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- Bus from Burari laden with volunteers and hope
- Rare day out for AAP families
- Riot of support for AAP in communal hot spots
- Hunt on for CM house, will not accept Z-plus security
- No word from high command, Delhi Congress in a paralysis
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- Arvind Kejriwal repeats his advice to sting the corrupt, asks police to act against ‘goondagardi’
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- Arvind Kejriwal not to keep any portfolio
- Now an Aam Aadmi Party Cola by beverage-maker inspired by Arvind Kejriwal’s party
- New chief minister Arvind Kejriwal holds meetings at Delhi Secretariat
- Cong’s Ajay Maken blames Sheila Dikshit for Delhi polls debacle
- Left, right, AAP
Out of my mind: Revolution or renaissance?
The Marquess of Salisbury, the last prime minister of Great Britain to sit in the House of Lords, once said to Queen Victoria, “Why does everyone talk about change? Aren’t things bad enough as they are?”
Something similar seems to be the sentiment in the Congress party when everyone asks them to change. Why change when you are comfortable with defeat, since you can always look back to the glory days? You can just reassure yourself that those days will return. Just look at history.
The Congress has a forgetful relationship with its own history. It thinks it is a 129-year-old party going back to 1885. Of course that party was broken in 1969 by Indira Gandhi, who was again expelled in 1977 and founded her own party in 1978. That party, the Indian National Congress (Indira), lurched to its latest crisis last week. Thus a party of 129 or 45 or 36 years has hit the skids. But it is not the fault of the dynasty. After all, no dynasty member has been a PM for 25 years. Will the future ever see a PM from the dynasty? Will Dr Manmohan Singh go down in history as the last Congress PM?
Old parties have disappeared before. The Liberal Party of Britain won a landslide victory in 1905 and twice more. Then it split, lost an election in 1924 and was never elected to office for the rest of the century. Longevity is not immortality.
Think of the election results not as a revolution or a futuristic event, but more as a renaissance — a rebirth, a restoration. As some shrewd people have observed, we are back to 1952. Then there was a single dominant party and all other parties were dwarves. Pandit Jawaharlal Nehru was constantly admonished by the opposition parties for not doing enough for their growth. He used to apologise as he could not help trouncing them election after election. He won three elections convincingly and then the troubles began. In 1967, the opposition parties spread their wings. Indira Gandhi promptly chopped them off in 1971. Again they rose in 1977, phoenix-like, and died three years later. After one more success, the Congress never recovered its past glory after 1989. The outlook is hopeless 25 years later.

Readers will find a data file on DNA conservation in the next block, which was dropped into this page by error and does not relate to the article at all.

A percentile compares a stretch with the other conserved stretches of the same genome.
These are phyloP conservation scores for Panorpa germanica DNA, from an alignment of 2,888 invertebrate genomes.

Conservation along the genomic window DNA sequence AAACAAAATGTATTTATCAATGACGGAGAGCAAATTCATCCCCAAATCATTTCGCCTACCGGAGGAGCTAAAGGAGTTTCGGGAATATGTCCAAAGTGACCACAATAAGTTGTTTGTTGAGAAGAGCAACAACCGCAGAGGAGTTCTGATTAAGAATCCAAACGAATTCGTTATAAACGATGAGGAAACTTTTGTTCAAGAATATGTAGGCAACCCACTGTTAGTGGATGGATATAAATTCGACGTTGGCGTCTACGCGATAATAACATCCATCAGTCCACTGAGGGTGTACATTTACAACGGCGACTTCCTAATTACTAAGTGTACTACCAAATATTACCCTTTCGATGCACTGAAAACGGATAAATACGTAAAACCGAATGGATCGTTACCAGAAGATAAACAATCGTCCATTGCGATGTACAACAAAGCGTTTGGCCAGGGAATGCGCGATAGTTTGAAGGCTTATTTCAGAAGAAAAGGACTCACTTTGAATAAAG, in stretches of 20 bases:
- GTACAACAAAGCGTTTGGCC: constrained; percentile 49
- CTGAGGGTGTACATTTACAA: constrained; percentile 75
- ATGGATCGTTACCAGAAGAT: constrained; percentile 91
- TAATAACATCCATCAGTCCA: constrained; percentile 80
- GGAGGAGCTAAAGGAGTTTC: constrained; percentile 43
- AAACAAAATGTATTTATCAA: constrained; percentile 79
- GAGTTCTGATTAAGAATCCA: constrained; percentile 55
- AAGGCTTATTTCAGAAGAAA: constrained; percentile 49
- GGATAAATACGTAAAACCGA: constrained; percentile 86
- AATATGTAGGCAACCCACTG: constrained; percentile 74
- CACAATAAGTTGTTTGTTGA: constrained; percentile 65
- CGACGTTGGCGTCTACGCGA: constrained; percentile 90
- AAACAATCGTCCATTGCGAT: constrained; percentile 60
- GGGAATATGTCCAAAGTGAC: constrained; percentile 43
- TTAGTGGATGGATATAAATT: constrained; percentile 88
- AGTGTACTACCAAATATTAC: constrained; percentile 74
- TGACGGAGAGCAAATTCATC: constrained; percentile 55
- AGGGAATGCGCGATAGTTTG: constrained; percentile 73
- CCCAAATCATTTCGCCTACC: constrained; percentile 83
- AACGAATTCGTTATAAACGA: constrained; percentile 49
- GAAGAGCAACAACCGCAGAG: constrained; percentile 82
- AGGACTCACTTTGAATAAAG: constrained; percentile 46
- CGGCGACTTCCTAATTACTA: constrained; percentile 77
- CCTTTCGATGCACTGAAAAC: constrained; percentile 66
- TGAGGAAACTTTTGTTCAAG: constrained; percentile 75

But look at the winner. The BJP is now the ‘Big Beast’ dwarfing others. There is not even an official opposition. Modi talks of embracing all parties and the 125 crore Indians as they march in step. Nehru reportedly coined the slogan ‘Kadam Milake Chalo’. Modi could use the slogan. The first 10 years after Independence, if not 15, India had an effective Opposition despite the numbers.
The Congress behaved itself, except perhaps when dismissing the Communist government in Kerala. We remember those years nostalgically.
Maybe we are there, once again there. Mandal seems to have diminished if not declined. Fragile coalitions are gone at the Centre. Many state governments are reacting to the earthquake by adjusting to a post-Mandal, post-Congress world. The nation seems to have laid aside many, though not all, differences and decided that it wanted an orderly government at the Centre.
The Guardian has described the result as the final departure of the British. That is harsh, but there was a continuity between the British Raj and the Congress one. T B Macaulay’s Indian Penal Code (IPC) rules, as does the Civil Service established in his day that was copied by the British after the Northcote-Trevelyan reforms. The home country has reformed its penal code and its civil service. India remains the museum of British Imperialism.
That perhaps may be why the young are impatient for change. At last, there is a party in power that is unburdened by history or heritage; a party born after Independence with a leader to match in age. That is a renaissance which promises a revolution. Let us have a bureaucracy that delivers results rather than sticks to rules. Let us have justice for a new India where women, transgenders, gay and lesbian citizens are not treated as victims of a Victorian penal code. Let us reinvent India.